A review of Australia's migration system commenced in November 2022 and culminated with the publishing of the final report in April 2023. The report was critical of the BIIP, indicating that, on average, BIIP migrants make a lower economic and fiscal contribution than the average Australian or skilled independent migrants. The report raised concerns about the tendency for migrants to invest passively or in low-productivity businesses, and their businesses' turnover results were often poorer than those owned by longer-standing residents. The report cited the estimated average per-person fiscal impact as negative AUD 80,000 for BIIP migrants compared to a positive AUD 205,000 for skilled independent migrants.



Despite these criticisms, the report noted that outcomes for the small Significant Investor stream have been stronger than for the remainder of the BIIP. It suggested that the BIIP's future as a substantial program should be reconsidered.

A Look Ahead

The future of the BIIP is uncertain. The planning level for the 2023/2024 year was announced this week, with only 1,900 places, a sharp reduction from previous years. The government has yet to announce the exact number of new applications it will permit, but it is likely to be significantly lower than the 810 new places for the current year. These details should be available by July 2023.



Another significant change to the BIIP is the increase in fees. Effective from 1 July 2023, BIIP fees will surge by 40%. This means the current fees of AUD 4,240 for the entrepreneur stream, AUD 6,270 for business innovation and investor, and AUD 9,195 for the significant investor stream will see substantial increases.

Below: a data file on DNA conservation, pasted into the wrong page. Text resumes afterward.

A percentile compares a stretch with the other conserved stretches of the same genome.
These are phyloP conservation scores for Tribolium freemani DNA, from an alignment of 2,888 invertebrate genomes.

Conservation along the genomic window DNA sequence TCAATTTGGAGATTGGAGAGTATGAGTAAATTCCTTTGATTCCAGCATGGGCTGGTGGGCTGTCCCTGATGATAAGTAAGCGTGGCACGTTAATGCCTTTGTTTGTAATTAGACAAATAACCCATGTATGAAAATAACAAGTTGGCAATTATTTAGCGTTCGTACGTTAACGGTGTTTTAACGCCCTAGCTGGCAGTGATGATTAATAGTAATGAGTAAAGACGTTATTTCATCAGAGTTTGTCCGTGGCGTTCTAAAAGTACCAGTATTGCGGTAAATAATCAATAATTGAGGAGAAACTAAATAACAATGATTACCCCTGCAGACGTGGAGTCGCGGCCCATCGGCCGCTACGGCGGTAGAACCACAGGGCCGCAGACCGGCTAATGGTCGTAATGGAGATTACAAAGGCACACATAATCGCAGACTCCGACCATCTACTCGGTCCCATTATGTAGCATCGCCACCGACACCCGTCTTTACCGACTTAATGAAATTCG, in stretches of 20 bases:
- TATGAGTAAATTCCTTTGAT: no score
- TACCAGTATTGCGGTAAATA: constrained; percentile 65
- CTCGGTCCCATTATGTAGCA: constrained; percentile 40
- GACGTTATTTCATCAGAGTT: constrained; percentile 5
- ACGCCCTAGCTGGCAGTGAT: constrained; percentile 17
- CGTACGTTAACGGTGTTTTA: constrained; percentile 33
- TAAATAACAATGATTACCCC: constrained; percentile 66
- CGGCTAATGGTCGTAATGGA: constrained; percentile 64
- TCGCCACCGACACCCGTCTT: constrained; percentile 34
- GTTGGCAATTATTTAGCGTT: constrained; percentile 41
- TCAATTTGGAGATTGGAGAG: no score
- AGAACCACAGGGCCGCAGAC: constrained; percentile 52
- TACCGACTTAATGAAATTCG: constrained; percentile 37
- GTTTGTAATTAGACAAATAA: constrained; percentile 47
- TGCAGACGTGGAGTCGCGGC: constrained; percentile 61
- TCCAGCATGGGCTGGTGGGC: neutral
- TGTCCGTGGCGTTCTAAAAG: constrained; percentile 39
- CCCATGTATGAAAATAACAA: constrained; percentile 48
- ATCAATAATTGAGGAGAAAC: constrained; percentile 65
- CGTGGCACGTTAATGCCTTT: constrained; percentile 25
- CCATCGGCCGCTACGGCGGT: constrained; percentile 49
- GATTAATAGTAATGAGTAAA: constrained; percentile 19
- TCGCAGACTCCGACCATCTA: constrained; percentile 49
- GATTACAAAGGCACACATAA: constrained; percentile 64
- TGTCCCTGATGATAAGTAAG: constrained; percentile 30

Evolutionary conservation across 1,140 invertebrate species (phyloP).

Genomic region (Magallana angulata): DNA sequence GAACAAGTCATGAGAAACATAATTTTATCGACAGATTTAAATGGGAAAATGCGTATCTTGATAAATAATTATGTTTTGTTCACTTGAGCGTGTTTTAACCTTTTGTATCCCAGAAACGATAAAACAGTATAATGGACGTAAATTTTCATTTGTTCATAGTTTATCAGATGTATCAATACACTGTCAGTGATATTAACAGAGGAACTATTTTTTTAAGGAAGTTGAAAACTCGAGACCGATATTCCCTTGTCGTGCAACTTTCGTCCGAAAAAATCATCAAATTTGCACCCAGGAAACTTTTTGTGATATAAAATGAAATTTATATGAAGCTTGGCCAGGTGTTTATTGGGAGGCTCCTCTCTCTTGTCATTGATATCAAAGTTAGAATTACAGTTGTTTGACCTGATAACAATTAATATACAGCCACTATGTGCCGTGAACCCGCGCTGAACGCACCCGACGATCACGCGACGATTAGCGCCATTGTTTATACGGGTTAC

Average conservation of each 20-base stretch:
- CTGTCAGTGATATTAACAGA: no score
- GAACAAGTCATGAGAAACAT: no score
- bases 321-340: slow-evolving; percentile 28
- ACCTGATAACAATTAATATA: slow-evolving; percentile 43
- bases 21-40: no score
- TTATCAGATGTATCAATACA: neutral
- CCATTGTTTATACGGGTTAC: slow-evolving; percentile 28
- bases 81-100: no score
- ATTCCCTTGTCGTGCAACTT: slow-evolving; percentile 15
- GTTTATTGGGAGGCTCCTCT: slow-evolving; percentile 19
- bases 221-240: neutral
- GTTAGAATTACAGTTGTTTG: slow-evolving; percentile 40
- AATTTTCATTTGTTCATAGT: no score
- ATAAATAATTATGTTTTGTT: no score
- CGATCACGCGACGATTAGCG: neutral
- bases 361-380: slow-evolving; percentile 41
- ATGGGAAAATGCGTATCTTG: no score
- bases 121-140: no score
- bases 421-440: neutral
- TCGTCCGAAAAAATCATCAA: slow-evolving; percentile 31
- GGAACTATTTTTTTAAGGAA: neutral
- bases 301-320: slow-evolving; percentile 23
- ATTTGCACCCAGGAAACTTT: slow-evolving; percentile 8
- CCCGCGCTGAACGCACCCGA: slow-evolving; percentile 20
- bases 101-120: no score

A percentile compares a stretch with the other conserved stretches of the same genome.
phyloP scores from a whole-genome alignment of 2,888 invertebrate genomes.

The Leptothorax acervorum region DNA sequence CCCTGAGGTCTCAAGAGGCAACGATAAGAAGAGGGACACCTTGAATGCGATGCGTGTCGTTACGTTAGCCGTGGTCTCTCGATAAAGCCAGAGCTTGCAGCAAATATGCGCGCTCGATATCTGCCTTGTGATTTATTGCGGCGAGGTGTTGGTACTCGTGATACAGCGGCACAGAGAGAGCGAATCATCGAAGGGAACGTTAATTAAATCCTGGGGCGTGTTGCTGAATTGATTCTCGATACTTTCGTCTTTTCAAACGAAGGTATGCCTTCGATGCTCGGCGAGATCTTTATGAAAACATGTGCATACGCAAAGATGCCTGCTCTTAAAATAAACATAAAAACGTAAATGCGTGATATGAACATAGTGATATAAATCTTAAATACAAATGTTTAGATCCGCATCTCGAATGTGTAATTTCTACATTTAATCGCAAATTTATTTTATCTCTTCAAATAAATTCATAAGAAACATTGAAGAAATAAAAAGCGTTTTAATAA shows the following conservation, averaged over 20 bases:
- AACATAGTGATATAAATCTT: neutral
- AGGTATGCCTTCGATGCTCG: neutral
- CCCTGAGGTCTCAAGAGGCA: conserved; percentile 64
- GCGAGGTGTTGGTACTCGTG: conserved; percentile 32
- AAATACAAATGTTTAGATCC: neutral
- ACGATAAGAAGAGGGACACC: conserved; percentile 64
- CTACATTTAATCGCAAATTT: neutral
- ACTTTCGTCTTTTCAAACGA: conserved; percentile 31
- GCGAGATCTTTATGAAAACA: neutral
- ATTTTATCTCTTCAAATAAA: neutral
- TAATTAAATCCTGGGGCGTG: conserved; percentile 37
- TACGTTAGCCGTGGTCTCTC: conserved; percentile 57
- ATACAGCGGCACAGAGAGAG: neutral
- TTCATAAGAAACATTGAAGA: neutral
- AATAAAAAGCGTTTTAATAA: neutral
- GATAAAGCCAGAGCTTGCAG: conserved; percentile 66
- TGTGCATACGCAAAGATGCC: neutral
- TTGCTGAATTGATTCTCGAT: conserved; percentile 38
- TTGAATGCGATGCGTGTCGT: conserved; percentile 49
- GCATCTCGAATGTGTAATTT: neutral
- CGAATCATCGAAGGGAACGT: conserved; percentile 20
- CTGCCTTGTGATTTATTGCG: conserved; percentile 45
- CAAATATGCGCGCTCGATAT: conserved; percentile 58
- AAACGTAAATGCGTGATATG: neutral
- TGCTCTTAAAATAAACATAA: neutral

While the BIIP was designed to attract foreign investment and stimulate the Australian economy, it has faced several challenges and criticisms over the years. With recent policy changes, a reduction in available places, a backlog of applications, and an upcoming fee increase, the program’s future is in flux. The review of the migration system and its criticisms of the BIIP may lead to further modifications of the program, potentially reshaping Australia's approach to attracting foreign investors and entrepreneurs. As these changes unfold, it will be crucial for potential applicants to stay informed and adapt to the evolving landscape of business immigration to Australia.

If you like data-driven articles like this one, you'll love the IMI Data Center, the world's largest collection of investment migration statistics, with more than 350 graphs and charts on dozens of IM programs and markets.

IMI Pros who can help with the Australian residency

James Hall AuthorSubscriberParticipant
Director , ANZ Migration

James Hall is a registered migration agent for Australia since 2004, and licensed immigration adviser for New Zealand since 2008. James is also a qualified education agent counsellor, trained to teach IELTS by the British Council, and was previously a PMP certified Project Manager in the IT industry.